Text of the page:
Monday, December 1, 2014

Arc of Triumph? Amazing Spider-Man 176-180


Doug: Here's a little run of comics that I actually just sold about three weeks ago. What recollections do you have of this 5-parter? I recall it being very exciting, and especially liking the redemption of Harry Osborn. The Ross Andru art was just very steady throughout the 1970s, and this arc was no exception. I'd have to read this again, but overall I have fond memories.




18 comments:

William said...

I very clearly remember reading these comics when they originally came out. It made a big impression on me because for that time it was a major epic. A single story that ran for five straight issues (nearly half a year) was a real rarity back in those days.

The story was really exciting as well. With lots of action, and plot twists, and surprising reveals. I couldn't wait for each new issue to hit the stands so I could see what happened next. It's a great example of a really good Bronze Age Spider-Man story. From a time when Spider-Man was still the hero we knew and loved.

I own the TPB called "A New Goblin", which collects the entire story in one handy volume. I highly recommend picking it up. You can get it on Amazon for a decent price right now.

Colin Jones said...

I remember this from when it appeared in Marvel UK's reprint title 'Super Spiderman' in summer 1978 and I instantly recognised the covers of #176, 178 and 179 but not the other two - a quick look at Comic Vine shows that Super Spiderman never used the covers from #177 and 180 preferring UK exclusive covers instead for some reason. Actually, those three covers is the only thing I CAN recall about this story - I'm intrigued now as to who the other Goblin was...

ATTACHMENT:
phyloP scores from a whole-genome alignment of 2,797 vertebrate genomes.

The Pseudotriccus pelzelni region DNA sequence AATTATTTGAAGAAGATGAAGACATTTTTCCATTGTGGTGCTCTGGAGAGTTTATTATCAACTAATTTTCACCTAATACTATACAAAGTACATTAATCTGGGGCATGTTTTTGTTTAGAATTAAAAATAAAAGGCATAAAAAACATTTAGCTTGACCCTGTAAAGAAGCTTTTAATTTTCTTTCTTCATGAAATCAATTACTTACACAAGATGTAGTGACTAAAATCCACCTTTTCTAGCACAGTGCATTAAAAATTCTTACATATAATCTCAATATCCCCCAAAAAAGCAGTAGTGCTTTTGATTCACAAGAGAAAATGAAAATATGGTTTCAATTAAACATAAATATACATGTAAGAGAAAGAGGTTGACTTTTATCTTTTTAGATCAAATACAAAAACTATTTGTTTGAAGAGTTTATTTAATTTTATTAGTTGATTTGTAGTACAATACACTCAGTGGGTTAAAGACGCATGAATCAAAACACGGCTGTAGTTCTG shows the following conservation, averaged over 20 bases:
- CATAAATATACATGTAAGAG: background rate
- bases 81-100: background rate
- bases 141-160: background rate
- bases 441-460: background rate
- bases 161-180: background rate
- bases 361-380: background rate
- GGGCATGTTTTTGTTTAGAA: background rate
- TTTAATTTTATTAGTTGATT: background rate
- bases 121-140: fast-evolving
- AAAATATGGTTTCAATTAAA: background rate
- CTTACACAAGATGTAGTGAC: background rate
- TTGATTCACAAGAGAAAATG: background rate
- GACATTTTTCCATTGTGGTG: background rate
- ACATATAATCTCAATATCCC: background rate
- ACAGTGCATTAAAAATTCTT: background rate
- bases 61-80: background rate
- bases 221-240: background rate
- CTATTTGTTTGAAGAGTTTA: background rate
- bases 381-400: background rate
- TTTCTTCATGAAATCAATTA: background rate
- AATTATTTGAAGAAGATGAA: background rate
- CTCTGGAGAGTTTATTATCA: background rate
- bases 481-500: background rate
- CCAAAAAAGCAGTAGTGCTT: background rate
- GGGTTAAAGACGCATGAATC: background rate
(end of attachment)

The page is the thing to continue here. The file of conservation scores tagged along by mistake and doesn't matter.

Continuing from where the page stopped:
Humanbelly said...

I remember buying them. I remember enjoying them. I remember it as a "good" Spidey era. . .

But I'll be darned if I have anything but the vaguest recollections of any specifics or details at all!

It does appear to have a lot of throwback tropes to an earlier (even for then) era, doesn't it? Silvermane & Green Goblin both from the Silver Age. Ya got yer Aunt May at death's door, and only the sight of her beloved nephew can keep the reaper at bay (I mean, Aunt May's health issues were a lovingly-derided cliche' by 1968-!). The whole "you won't believe Spidey's foe's revealed identity" thing.

Ahhh man, I do wish I could take the time to pull it out and read it myself, too-!

HB

Doug said...

Colin --

Let's just say that Harry's therapist got some news he could use. And ran with it!

Doug

david_b said...

This was a few years after I stopped caring about ASM, but I've been eager to pick up the issues (will probably just grab the TPB, thanks William..).

I'd like to see the end of the original 'Harry-as-Goblin' storyline (yes, I know he donned the costume later on..), but oddly was never a fan of 'Silvermane'.

He just never seemed like that strong or memorable of a villain.

Anonymous said...

Showing my age here - I had just begun reading comics again after a three or four year break. Amazing Spider-Man had been a favorite so naturally it was one of the first titles I returned to with this run. I found the story to be too similar to stuff I had read years earlier and the Andru art did nothing for me - having been spoiled by growing up with John Romita art in the monthly book and Ditko reprints in Marvel Tales.

J.A. Morris said...